Toyin Clottey’s research has been accepted in IISE Transactions

Toyin Clottey, a professor of Supply Chain Management at the Mike Ilitch School of Business, has had his paper “Impact of Sharing Imprecise Information on Fixed-Bin Selective Assembly” accepted for publication in IISE Transactions

This study examines the effect of sharing imprecise information on the efficacy of Fixed-Bin Selective Assembly (FBSA), a method that improves assembly quality by sorting similar components into bins.


Fixed-Bin Selective Assembly (FBSA) is widely used to improve the assembly quality of single units of different component types. FBSA has parts with similar dimensions, but with slight deviations due to production variances, sorted into pre-determined bins. A selection is made from paired bins for assembly. To ensure enough components, assemblers adopt a proactive or reactive strategy. For the proactive, predictions of component usage quantities are used to adjust processes for the internally manufactured matched component prior to production. With the reactive, component inventory levels are adjusted after assembly. The performance of each can be improved with information about incoming part dimensions. However, the communicated information may be imprecise. We developed a Bayesian Measurement Error Model to evaluate the impact of imprecision, in the supplier’s communicated information, on the efficacy of FBSA with either strategy. The model was tested with parameters obtained from a US assembler of combustion engines. We find that in most scenarios, the proactive approach results in better FBSA efficacy on average. A key exception was when imprecise information about the mean was communicated, resulting in no significant difference. The reactive approach is typically easier to implement, therefore it may be preferred when communicated information about the mean of incoming part dimensions is often inaccurate.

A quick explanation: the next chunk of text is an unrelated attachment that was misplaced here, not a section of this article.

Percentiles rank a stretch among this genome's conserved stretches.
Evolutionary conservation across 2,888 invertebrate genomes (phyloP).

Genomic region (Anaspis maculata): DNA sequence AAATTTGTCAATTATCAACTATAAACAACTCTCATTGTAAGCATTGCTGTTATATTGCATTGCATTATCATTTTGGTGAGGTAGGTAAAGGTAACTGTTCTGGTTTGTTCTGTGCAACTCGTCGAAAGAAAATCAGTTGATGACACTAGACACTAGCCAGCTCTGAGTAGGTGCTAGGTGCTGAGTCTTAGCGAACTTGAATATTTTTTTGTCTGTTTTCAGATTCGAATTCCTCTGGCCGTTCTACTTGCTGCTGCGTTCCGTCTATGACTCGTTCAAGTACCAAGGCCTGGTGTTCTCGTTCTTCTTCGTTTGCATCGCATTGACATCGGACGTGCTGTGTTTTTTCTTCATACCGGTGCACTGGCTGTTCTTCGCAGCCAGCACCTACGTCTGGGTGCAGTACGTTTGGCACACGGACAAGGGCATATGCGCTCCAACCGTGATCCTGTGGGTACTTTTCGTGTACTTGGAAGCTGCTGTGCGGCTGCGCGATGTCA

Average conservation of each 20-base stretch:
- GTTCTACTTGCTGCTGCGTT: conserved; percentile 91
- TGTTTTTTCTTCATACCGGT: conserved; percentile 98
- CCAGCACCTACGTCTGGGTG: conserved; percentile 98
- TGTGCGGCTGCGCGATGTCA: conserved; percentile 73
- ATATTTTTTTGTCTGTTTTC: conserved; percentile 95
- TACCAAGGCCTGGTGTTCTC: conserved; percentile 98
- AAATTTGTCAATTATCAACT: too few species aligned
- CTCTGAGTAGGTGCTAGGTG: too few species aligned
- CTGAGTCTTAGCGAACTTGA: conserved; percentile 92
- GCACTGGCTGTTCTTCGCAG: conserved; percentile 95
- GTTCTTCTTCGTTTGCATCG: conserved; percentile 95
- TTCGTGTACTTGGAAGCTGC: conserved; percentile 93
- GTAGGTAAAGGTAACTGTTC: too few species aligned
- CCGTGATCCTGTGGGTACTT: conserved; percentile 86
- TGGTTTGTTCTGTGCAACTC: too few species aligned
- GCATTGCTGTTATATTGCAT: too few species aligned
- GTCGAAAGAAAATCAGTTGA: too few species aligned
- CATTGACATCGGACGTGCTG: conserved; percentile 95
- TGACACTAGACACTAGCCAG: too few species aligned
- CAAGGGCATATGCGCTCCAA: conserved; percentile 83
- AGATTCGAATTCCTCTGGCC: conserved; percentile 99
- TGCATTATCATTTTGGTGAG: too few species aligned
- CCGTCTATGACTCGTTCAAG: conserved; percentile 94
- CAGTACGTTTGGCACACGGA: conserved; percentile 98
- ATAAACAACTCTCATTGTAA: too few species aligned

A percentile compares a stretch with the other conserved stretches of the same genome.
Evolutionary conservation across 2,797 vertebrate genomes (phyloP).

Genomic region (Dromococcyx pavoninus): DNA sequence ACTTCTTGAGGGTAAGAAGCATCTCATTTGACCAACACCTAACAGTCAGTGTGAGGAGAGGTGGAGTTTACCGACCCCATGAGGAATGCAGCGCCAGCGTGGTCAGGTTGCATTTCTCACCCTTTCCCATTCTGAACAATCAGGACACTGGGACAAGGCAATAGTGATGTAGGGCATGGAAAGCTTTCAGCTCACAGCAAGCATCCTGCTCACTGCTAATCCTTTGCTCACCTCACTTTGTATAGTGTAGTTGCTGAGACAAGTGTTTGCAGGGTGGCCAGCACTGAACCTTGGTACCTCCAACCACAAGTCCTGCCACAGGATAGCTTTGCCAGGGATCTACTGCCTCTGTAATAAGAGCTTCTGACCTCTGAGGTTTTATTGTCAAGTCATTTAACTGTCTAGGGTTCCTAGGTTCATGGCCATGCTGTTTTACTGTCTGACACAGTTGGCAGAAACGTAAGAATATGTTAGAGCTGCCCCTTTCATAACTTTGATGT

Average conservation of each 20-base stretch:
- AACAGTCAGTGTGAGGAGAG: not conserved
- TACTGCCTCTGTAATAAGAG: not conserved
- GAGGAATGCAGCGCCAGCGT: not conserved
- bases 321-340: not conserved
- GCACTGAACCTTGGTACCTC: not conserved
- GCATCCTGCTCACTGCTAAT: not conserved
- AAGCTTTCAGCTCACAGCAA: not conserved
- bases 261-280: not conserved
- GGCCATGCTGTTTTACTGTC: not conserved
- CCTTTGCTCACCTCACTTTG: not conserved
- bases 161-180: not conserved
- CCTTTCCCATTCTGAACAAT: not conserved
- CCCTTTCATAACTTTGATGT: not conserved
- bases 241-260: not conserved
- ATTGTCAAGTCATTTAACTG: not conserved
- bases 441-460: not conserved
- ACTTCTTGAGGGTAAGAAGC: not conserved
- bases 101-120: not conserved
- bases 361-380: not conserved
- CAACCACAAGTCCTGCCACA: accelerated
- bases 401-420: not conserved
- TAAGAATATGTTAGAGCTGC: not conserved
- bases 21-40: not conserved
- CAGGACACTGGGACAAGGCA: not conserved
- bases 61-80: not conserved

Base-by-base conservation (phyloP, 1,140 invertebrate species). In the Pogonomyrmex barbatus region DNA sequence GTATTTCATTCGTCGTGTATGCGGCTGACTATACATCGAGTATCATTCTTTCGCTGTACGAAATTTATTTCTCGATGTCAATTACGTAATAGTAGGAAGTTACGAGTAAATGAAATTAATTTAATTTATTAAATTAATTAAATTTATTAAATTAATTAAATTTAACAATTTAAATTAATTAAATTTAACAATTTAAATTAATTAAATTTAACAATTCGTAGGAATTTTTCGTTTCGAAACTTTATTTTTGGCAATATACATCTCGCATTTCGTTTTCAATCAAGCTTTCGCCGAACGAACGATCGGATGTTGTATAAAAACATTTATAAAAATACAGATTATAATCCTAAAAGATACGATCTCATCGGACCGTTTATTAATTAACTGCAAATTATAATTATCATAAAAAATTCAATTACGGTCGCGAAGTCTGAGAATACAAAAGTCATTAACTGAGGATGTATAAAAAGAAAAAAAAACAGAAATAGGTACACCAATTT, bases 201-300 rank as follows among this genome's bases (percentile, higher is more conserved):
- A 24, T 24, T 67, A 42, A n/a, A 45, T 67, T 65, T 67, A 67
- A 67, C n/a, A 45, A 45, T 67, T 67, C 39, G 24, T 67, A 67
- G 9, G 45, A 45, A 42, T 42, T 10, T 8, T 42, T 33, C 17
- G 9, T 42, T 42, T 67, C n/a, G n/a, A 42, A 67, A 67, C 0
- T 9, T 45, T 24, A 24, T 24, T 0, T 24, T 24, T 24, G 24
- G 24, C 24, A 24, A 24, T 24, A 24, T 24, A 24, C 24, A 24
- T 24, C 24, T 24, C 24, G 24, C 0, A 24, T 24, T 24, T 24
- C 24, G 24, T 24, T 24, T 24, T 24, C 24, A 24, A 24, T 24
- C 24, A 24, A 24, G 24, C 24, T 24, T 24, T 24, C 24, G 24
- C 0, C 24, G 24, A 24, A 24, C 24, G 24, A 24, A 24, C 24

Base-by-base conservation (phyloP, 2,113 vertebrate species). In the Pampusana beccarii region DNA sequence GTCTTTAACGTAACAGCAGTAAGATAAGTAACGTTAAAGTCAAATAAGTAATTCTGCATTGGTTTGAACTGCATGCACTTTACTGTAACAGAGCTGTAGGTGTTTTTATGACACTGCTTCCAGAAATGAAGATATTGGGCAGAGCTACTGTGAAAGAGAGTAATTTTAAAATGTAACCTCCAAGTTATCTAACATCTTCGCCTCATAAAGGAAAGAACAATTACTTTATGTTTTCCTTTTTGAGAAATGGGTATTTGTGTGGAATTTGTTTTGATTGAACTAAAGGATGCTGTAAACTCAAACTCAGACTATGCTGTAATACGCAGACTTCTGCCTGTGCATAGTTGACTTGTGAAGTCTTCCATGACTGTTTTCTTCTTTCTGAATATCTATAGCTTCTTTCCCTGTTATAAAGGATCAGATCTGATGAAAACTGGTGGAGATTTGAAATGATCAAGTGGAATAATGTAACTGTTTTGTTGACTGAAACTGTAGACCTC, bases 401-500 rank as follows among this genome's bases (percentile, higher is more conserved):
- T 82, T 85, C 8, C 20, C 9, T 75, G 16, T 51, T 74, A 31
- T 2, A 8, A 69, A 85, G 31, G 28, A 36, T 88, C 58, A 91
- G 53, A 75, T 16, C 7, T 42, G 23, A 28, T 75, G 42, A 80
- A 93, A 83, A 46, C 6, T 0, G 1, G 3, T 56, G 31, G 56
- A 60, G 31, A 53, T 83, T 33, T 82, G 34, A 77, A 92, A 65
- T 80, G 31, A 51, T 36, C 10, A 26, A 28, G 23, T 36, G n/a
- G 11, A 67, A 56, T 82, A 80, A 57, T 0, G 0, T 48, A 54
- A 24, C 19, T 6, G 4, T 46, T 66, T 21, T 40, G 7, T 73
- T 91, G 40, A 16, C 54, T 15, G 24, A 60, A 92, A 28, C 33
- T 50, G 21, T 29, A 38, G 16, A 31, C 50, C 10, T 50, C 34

- Fahmida Khanom


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